Back to Blog Home

And I Found Myself in London and Rome

April 14, 2020 Peter Jones 4 Comments

In my Facebook and Instagram world, I find myself traveling to all of my familiar haunts and daring to step into places that I am not so familiar with.

 A friend of mine, who lives in the center of London, keeps me updated with his afternoon walks through the deserted city. It makes me nostalgic as a Londoner. I remember my mother telling me stories about the Blitz in World War II. She lived in London and they would have to take shelter in their houses until they got the “all clear.” The streets were empty. I wondered if that emptiness was a little like the emptiness that we see now.  

As a traveler, it’s fascinating to see a city like London with all of its craggy alleyways, pubs, and bookstores, its parks and squares, laid out perfectly with not a hint of a car, taxi, bus, or person. I know that this is a temporary state of affairs, but the magic of my friend Jim’s afternoon walks replenish the soul and makes me smile and reminisce.  

Then there are those memories in my photo library that I can plug straight into, like a Roman walk that I do every time I go to Rome. Pictures from the past that I find myself scanning and then I recount in my mind the history of these walks that accompany me every time I return. And I wonder, how many years it will be again before we see this quietness. Not a plane in the sky, not a horn on the roads. It is as if the world has decided to give us a break and show us a “what if” in an attempt to slow down the madness of global warming and self-inflicted climate change.  

When I look at the pictures that our beloved Carlotta posts from our Rome office, I walk with her through the empty streets around the Circus Maximus and look at the ancient temples and stroll through the Capitoline Hill, and look down to the Piazza Venezia, and it seems peaceful. My niece, Jessica, who lives near the Piazza del Popolo in Rome, looks down on empty streets that lead to the Spanish Steps. The beautiful, the Baroque, the Roman, all empty.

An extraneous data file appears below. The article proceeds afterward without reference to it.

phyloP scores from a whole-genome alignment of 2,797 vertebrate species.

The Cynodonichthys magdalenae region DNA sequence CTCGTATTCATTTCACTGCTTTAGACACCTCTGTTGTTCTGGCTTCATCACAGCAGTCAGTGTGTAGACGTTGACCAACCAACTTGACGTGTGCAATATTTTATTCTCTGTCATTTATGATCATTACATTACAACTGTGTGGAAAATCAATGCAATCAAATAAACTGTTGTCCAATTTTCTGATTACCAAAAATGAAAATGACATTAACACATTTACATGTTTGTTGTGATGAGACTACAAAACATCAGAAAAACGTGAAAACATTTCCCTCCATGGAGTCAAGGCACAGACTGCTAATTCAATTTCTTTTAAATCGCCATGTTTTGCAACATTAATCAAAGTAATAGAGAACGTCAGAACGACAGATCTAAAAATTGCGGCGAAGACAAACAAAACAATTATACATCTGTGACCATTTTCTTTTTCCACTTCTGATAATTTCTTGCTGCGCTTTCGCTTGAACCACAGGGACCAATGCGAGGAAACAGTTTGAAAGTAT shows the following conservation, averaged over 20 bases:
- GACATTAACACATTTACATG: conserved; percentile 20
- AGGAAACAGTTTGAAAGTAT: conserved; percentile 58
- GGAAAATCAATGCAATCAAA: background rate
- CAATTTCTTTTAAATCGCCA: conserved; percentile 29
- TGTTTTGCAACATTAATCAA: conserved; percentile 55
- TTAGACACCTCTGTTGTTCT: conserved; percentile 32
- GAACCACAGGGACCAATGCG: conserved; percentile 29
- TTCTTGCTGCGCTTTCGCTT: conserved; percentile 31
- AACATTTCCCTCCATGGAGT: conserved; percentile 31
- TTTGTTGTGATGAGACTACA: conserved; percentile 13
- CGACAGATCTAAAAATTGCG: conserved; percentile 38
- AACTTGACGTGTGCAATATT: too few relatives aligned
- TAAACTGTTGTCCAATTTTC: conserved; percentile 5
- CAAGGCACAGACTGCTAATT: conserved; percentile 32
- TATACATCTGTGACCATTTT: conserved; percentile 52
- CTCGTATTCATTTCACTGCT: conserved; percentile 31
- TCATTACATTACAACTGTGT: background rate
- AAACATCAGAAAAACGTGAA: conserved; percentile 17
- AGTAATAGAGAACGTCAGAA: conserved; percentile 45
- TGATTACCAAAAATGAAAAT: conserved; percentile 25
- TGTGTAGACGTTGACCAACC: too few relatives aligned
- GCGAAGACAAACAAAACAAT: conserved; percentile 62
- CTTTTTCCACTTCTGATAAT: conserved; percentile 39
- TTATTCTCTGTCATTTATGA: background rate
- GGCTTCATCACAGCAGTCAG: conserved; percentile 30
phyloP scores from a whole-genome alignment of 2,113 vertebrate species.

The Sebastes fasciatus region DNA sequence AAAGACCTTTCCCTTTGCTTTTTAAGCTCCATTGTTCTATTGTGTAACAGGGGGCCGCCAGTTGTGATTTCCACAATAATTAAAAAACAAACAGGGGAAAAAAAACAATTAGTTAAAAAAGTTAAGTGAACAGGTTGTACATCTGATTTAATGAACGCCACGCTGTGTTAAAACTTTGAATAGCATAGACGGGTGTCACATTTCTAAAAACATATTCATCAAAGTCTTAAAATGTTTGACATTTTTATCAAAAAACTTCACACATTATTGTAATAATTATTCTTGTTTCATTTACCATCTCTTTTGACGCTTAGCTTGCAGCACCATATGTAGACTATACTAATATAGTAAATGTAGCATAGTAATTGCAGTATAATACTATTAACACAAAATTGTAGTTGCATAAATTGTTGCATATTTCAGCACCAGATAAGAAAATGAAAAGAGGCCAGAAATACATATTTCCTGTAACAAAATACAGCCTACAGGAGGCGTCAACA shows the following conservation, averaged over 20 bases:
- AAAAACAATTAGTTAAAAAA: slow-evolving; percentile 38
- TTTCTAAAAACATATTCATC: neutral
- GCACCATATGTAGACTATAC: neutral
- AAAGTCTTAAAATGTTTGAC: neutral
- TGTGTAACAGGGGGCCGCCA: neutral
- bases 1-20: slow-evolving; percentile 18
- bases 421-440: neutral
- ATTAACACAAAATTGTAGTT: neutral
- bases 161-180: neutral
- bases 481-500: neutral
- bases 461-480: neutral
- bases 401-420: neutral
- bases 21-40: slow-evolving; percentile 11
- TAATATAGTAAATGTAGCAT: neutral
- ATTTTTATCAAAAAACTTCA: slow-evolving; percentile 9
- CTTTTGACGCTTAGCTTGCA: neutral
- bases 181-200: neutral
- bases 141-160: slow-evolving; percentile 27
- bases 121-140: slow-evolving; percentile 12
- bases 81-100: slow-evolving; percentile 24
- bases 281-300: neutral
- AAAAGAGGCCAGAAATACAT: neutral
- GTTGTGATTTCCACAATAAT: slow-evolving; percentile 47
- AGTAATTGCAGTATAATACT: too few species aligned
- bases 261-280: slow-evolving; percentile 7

Every city almost feeling like a busy museum that was on a lunch break. Statues and churches that we had barely noticed come out of the woodwork. Crossing the streets, you now have time to look up rather than trying to avoid the chaos and cacophony of cars and buses and scooters. There they are and they have always been there. We just never noticed.  

And I wonder, when it all ends, when we return and jump on the planes and populate the places again, whether we have learned anything at all. We do not have much time to think about it but it’s worth the thought. These places need to be beautiful for the next 2,000 years. It’s down to us. We can have an impact on how we maintain the gardens we live in and how to proceed for the future. 

Peter Jones In 1978, Peter Jones founded ACIS with a few colleagues, who all believed that travel changes lives. Knowing the important difference between a trip that’s mediocre and one that’s extraordinary, he built ACIS from a deep belief and understanding that ACIS group leaders and participants deserve the best—from itinerary development to hotels to perhaps most importantly, the people hired to guide teachers and students throughout the journey.

“In 1978, Peter Jones founded ACIS with a few colleagues, who all believed that travel changes lives. Knowing the important difference between a trip that’s mediocre and one that’s extraordinary, he built ACIS from a deep belief and understanding that ACIS group leaders and participants deserve the best—from itinerary development to hotels to perhaps most importantly, the people hired to guide teachers and students throughout the journey.”

4 thoughts on “And I Found Myself in London and Rome

  1. Thank you for sharing this. I know I’m like many who are dreaming of future travels, but part of me wishes I could sneak away to see the places of the world so quiet and undisturbed. An introvert’s dream, but then I remember why it’s so and pray for better times. Take care, and I will think ahead to my next ACIS adventure!

  2. As a group leader I cannot thank your team members enough for helping me guide my families through these tragic times. My heart goes out to those in Italy and I hope very visit them next summer instead of this April.

  3. The photo of the fire house looks very familiar to me. We where on a ACIS tour in London we had free time our guide Steve Hart suggest we walk from our hotel to the British Museum. We passed a fire house that looked exactly like the one in your photo. I had also taken a photo of it.

    1. Hi Marilyn,
      The photo you refer to as one of a ‘firehouse’ is in fact the side/back entrance to a disused London Underground station, ‘Aldwych’ or ‘Strand’…it’s on Surrey Street, WC2, I think. But yes, it does resemble a NYC fire station!

Post a Comment

Your email address will not be published. Required fields are marked *

Subscribe Now